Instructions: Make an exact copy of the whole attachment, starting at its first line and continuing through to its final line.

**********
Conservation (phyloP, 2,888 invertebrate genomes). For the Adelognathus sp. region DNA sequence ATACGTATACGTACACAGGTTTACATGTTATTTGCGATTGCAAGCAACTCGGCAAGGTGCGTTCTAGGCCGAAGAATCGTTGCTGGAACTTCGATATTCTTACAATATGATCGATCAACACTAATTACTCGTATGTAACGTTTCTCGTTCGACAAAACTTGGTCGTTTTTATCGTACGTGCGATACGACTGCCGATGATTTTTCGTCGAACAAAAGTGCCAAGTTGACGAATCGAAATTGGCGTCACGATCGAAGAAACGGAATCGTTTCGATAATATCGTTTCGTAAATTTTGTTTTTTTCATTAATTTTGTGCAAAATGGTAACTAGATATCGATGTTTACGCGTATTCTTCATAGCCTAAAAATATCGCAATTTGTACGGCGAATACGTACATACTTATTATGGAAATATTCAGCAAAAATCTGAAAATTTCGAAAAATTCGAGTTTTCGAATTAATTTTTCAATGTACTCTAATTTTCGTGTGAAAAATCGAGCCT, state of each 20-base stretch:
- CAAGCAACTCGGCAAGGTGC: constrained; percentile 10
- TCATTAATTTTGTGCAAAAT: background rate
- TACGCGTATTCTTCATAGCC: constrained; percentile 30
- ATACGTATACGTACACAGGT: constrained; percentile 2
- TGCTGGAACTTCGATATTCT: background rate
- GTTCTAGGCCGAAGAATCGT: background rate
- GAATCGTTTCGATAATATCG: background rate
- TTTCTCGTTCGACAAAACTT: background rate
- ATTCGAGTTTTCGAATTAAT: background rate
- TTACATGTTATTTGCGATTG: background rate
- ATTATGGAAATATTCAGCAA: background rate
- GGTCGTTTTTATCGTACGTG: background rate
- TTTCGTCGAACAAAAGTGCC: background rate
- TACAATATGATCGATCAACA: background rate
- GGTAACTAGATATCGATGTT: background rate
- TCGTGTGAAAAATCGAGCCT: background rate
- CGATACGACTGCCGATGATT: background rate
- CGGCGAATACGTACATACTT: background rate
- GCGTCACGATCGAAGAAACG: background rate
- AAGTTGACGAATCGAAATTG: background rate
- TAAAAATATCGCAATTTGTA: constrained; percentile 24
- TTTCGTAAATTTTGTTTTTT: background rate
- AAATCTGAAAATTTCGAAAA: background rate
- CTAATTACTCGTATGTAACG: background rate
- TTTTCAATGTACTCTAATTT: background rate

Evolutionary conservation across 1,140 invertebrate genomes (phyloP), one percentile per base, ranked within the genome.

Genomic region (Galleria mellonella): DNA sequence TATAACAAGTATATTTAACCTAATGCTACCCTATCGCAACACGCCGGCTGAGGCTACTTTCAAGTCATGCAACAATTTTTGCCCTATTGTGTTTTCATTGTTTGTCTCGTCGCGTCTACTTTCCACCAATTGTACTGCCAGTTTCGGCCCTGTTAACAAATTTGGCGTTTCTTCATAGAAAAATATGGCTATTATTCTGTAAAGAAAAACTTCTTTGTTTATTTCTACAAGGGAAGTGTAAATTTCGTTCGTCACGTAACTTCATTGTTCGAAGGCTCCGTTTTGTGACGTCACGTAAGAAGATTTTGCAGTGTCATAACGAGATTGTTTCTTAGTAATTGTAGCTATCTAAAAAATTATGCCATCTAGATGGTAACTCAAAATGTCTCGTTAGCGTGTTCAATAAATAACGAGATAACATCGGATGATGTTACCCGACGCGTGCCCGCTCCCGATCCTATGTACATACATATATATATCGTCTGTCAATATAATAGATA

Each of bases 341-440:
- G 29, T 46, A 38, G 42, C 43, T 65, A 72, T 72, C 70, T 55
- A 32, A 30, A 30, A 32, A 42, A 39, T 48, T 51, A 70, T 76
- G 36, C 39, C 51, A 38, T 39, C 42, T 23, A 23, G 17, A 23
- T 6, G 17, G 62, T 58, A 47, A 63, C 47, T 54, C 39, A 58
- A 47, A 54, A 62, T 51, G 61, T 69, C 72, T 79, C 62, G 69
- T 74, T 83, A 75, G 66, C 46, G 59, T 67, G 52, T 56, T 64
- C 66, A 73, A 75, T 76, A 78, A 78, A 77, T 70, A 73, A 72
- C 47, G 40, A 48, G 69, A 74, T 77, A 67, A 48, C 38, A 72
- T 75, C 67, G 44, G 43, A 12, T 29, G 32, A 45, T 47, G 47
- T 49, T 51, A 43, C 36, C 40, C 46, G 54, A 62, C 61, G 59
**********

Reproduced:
Conservation (phyloP, 2,888 invertebrate genomes). For the Adelognathus sp. region DNA sequence ATACGTATACGTACACAGGTTTACATGTTATTTGCGATTGCAAGCAACTCGGCAAGGTGCGTTCTAGGCCGAAGAATCGTTGCTGGAACTTCGATATTCTTACAATATGATCGATCAACACTAATTACTCGTATGTAACGTTTCTCGTTCGACAAAACTTGGTCGTTTTTATCGTACGTGCGATACGACTGCCGATGATTTTTCGTCGAACAAAAGTGCCAAGTTGACGAATCGAAATTGGCGTCACGATCGAAGAAACGGAATCGTTTCGATAATATCGTTTCGTAAATTTTGTTTTTTTCATTAATTTTGTGCAAAATGGTAACTAGATATCGATGTTTACGCGTATTCTTCATAGCCTAAAAATATCGCAATTTGTACGGCGAATACGTACATACTTATTATGGAAATATTCAGCAAAAATCTGAAAATTTCGAAAAATTCGAGTTTTCGAATTAATTTTTCAATGTACTCTAATTTTCGTGTGAAAAATCGAGCCT, state of each 20-base stretch:
- CAAGCAACTCGGCAAGGTGC: constrained; percentile 10
- TCATTAATTTTGTGCAAAAT: background rate
- TACGCGTATTCTTCATAGCC: constrained; percentile 30
- ATACGTATACGTACACAGGT: constrained; percentile 2
- TGCTGGAACTTCGATATTCT: background rate
- GTTCTAGGCCGAAGAATCGT: background rate
- GAATCGTTTCGATAATATCG: background rate
- TTTCTCGTTCGACAAAACTT: background rate
- ATTCGAGTTTTCGAATTAAT: background rate
- TTACATGTTATTTGCGATTG: background rate
- ATTATGGAAATATTCAGCAA: background rate
- GGTCGTTTTTATCGTACGTG: background rate
- TTTCGTCGAACAAAAGTGCC: background rate
- TACAATATGATCGATCAACA: background rate
- GGTAACTAGATATCGATGTT: background rate
- TCGTGTGAAAAATCGAGCCT: background rate
- CGATACGACTGCCGATGATT: background rate
- CGGCGAATACGTACATACTT: background rate
- GCGTCACGATCGAAGAAACG: background rate
- AAGTTGACGAATCGAAATTG: background rate
- TAAAAATATCGCAATTTGTA: constrained; percentile 24
- TTTCGTAAATTTTGTTTTTT: background rate
- AAATCTGAAAATTTCGAAAA: background rate
- CTAATTACTCGTATGTAACG: background rate
- TTTTCAATGTACTCTAATTT: background rate

Evolutionary conservation across 1,140 invertebrate genomes (phyloP), one percentile per base, ranked within the genome.

Genomic region (Galleria mellonella): DNA sequence TATAACAAGTATATTTAACCTAATGCTACCCTATCGCAACACGCCGGCTGAGGCTACTTTCAAGTCATGCAACAATTTTTGCCCTATTGTGTTTTCATTGTTTGTCTCGTCGCGTCTACTTTCCACCAATTGTACTGCCAGTTTCGGCCCTGTTAACAAATTTGGCGTTTCTTCATAGAAAAATATGGCTATTATTCTGTAAAGAAAAACTTCTTTGTTTATTTCTACAAGGGAAGTGTAAATTTCGTTCGTCACGTAACTTCATTGTTCGAAGGCTCCGTTTTGTGACGTCACGTAAGAAGATTTTGCAGTGTCATAACGAGATTGTTTCTTAGTAATTGTAGCTATCTAAAAAATTATGCCATCTAGATGGTAACTCAAAATGTCTCGTTAGCGTGTTCAATAAATAACGAGATAACATCGGATGATGTTACCCGACGCGTGCCCGCTCCCGATCCTATGTACATACATATATATATCGTCTGTCAATATAATAGATA

Each of bases 341-440:
- G 29, T 46, A 38, G 42, C 43, T 65, A 72, T 72, C 70, T 55
- A 32, A 30, A 30, A 32, A 42, A 39, T 48, T 51, A 70, T 76
- G 36, C 39, C 51, A 38, T 39, C 42, T 23, A 23, G 17, A 23
- T 6, G 17, G 62, T 58, A 47, A 63, C 47, T 54, C 39, A 58
- A 47, A 54, A 62, T 51, G 61, T 69, C 72, T 79, C 62, G 69
- T 74, T 83, A 75, G 66, C 46, G 59, T 67, G 52, T 56, T 64
- C 66, A 73, A 75, T 76, A 78, A 78, A 77, T 70, A 73, A 72
- C 47, G 40, A 48, G 69, A 74, T 77, A 67, A 48, C 38, A 72
- T 75, C 67, G 44, G 43, A 12, T 29, G 32, A 45, T 47, G 47
- T 49, T 51, A 43, C 36, C 40, C 46, G 54, A 62, C 61, G 59